BAGUIO CITY, Benguet, Philippines — High school student Aliya Mendoza was asked on Monday to work out how many Baguio cities would be needed for a resident to live comfortably in the summer capital.
She was told that 1.9 hectares per resident was the ideal “environmental footprint,” where each individual could consume and benefit from all resources and which could “absorb all the waste” that a person would generate.
She calculated that the population would require 122 Baguio cities for each resident to enjoy the best quality of life. Baguio was built to accommodate 25,000 people but is now populated by 366,358 people (2020 census).
Mendoza, who is enrolled at Baguio City National Science High School, joined a group of elementary and high school students who interacted with experts at an environmental summit on Monday. They were encouraged to think of solutions that would prevent Baguio’s descent into urban decay.
If nothing is done to “course-correct,” the city’s problems of overpopulation, deforestation and pollution would be irreversible by 2045, Mayor Benjamin Magalong told them.
Magalong said the city government intended to convert all Baguio villages into “livable communities,” or orderly and peaceful settlements that have clean and sustained potable water, unhampered access to food and services, and are able to breathe fresh air while strolling through green public spaces like parks.
He said residents of these communities should no longer be inconvenienced by perennial big city problems like traffic gridlock once an efficient and environmentally sound mass transport system takes over the city streets.
The mayor invited the children to express their views and to help generate discourse about urban decay because the government’s aim is to improve the city for their generation.
The city is opening an online portal or dashboard for young Baguio residents who wish to exchange ideas, secure answers to questions, and offer their suggestions, said City Planning and Development Officer Donna Tabangin.
Tabangin, an architect, was part of the research consultancy group Certeza Infosys, which was commissioned by the National Economic and Development Authority to measure Baguio’s urban carrying capacity.
In 2019, the group concluded that many resources like potable water, roads, forests, and development areas are no longer sufficient for Baguio’s current population, which grew to 700,000 whenever tourists, students, out-of-town workers, and businessmen come up to the city in the daytime.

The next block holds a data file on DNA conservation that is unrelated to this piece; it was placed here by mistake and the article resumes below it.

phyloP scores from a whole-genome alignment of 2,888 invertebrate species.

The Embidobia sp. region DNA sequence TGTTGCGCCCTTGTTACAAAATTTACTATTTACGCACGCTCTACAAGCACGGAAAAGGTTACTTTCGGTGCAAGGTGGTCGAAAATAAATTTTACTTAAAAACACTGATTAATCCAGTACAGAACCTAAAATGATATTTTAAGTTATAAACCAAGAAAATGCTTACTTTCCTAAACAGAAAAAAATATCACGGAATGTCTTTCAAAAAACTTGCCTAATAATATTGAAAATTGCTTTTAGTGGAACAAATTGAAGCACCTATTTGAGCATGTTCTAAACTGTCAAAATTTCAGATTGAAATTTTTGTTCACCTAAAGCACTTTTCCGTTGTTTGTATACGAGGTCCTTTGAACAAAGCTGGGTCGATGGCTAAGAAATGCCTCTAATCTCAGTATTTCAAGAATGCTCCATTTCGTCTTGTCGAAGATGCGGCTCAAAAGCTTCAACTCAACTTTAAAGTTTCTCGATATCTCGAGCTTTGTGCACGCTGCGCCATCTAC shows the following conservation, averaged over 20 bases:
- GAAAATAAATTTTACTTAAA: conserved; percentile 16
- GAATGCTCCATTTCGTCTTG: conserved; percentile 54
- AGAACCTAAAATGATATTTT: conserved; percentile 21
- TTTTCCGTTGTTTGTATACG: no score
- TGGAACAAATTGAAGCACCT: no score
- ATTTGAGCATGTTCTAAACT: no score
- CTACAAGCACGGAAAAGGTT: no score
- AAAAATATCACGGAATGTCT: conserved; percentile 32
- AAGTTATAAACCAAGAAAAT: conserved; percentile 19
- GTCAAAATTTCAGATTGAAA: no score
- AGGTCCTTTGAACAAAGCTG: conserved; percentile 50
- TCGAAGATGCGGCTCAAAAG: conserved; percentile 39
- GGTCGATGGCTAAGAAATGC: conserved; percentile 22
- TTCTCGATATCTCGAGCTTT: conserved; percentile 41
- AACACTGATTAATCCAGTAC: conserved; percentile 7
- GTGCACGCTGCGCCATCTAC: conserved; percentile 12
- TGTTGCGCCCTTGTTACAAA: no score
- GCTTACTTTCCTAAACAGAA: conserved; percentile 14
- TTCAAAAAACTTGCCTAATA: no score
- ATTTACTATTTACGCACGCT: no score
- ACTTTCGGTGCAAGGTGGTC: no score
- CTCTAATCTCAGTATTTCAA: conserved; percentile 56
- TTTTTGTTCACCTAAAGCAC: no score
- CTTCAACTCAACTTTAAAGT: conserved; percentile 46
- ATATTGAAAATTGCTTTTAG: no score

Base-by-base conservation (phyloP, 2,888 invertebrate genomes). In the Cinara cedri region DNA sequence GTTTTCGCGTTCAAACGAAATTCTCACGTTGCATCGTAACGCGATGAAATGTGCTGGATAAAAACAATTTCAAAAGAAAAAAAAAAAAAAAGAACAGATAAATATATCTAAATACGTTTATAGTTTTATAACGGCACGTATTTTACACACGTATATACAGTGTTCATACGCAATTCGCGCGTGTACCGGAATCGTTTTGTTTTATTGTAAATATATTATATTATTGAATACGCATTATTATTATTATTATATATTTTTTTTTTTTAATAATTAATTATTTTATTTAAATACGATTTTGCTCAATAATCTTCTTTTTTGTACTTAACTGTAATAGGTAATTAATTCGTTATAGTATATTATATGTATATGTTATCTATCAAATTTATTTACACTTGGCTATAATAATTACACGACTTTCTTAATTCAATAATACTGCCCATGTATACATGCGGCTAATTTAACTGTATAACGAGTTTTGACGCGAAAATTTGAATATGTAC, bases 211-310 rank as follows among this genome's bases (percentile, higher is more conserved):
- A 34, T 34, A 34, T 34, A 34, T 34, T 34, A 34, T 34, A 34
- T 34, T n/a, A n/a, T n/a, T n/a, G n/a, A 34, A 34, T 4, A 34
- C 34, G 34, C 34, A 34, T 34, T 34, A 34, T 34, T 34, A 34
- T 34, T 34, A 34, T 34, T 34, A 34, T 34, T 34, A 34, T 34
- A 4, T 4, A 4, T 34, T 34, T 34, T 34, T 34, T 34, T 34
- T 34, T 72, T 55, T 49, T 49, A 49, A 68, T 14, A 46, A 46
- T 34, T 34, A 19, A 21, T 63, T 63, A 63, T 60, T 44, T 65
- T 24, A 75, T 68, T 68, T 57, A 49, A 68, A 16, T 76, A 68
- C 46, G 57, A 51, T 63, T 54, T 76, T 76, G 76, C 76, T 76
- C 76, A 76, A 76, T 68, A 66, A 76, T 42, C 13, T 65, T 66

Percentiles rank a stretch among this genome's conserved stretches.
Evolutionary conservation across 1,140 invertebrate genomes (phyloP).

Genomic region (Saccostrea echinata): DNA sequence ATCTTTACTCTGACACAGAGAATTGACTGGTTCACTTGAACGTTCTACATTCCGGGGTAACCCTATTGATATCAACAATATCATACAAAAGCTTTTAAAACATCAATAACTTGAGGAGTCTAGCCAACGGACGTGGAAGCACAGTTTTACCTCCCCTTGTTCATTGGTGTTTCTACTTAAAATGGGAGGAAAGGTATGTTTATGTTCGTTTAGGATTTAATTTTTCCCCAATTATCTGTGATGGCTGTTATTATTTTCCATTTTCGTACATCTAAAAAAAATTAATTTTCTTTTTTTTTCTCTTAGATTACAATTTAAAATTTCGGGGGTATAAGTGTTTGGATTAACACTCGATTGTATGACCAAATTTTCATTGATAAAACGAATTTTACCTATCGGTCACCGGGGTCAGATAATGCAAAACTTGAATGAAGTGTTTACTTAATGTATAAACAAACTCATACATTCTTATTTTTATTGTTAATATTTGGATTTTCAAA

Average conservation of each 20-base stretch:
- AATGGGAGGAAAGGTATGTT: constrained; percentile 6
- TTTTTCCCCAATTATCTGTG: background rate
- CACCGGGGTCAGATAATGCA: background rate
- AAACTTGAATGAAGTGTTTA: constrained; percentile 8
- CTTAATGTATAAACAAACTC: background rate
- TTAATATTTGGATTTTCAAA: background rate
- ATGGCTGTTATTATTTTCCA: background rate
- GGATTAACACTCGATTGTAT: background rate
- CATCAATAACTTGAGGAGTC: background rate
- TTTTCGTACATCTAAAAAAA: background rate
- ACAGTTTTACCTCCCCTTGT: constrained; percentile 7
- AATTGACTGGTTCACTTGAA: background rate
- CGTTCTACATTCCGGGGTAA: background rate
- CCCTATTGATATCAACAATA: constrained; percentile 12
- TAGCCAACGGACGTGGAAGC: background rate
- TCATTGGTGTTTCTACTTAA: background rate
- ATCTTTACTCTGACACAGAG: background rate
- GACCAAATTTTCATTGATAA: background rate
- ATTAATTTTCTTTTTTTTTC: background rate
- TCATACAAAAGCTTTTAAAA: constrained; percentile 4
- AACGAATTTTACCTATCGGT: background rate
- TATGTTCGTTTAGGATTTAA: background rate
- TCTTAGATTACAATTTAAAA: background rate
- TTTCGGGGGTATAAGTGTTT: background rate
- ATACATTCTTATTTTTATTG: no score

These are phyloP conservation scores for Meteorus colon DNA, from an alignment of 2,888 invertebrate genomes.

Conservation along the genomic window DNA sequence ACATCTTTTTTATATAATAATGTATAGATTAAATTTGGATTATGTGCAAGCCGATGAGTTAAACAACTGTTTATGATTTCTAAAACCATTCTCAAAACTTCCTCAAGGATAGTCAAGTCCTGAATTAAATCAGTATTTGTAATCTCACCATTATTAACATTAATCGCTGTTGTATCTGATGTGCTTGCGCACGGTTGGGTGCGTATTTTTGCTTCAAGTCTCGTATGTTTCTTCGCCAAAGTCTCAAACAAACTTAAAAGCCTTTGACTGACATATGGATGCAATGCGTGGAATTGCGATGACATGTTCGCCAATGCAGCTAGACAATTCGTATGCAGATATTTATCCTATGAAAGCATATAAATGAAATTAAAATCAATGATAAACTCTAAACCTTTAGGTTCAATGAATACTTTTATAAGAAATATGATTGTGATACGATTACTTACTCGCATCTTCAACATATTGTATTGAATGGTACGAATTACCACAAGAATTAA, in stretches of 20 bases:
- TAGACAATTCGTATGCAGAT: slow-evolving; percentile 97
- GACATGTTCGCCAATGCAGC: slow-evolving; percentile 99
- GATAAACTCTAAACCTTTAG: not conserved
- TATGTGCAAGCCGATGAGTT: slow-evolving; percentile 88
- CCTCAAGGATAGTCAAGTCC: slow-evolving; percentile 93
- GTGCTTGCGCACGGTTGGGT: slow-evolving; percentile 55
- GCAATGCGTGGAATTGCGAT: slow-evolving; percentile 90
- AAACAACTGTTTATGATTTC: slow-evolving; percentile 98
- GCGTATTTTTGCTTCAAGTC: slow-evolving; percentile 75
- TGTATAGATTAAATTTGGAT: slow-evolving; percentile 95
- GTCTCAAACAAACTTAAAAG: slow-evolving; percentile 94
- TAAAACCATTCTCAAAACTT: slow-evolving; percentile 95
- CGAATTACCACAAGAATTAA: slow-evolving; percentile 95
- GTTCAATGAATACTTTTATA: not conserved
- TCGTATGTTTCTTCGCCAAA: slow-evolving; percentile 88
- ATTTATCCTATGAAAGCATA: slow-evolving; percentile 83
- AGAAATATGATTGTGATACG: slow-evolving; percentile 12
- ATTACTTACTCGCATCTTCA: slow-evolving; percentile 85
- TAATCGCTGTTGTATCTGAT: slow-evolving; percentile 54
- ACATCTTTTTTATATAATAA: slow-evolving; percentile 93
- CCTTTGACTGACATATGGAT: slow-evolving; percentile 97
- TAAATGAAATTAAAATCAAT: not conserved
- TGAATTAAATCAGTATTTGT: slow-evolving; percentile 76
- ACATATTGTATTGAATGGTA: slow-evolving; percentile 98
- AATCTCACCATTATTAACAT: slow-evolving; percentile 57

The increasing population breached the carrying capacity of solid waste collection in 1994 (0.24 metric tons of waste per person per year), water supply in 2002 (0.15 cubic meters of water per person per year), and wastewater treatment in 2007 (0.3 cubic meters per person per year), Magalong told his young audience.
But while the future seems grim, Tabangin says there is time to rebuild the carrying capacity of Baguio’s green cover, roads and other resources.
“We need creative solutions, and creativity and innovation will come from you,” she said.
The students were also introduced to Baguio’s “twin,” a digital 3-dimensional (3D) model of the city, which was designed and built by the American colonial government in the early 1900s.
The digital model provides insights, such as the impact of urban development on the remaining forests, the city’s potable water supply, and even traffic flow. It uses data collected about the city, such as fault lines and the terrain’s vulnerabilities to landslides, sinkholes, and floods.
The Baguio “twin” also identifies the actual settlers living in these danger zones.
“We built everywhere, even on steep slopes. People built on the limestone formation of the city, where there are sinkholes. Our urban audit discovered there are residences on top of sinkholes … There are even structures on top of fault lines,” Tabangin said.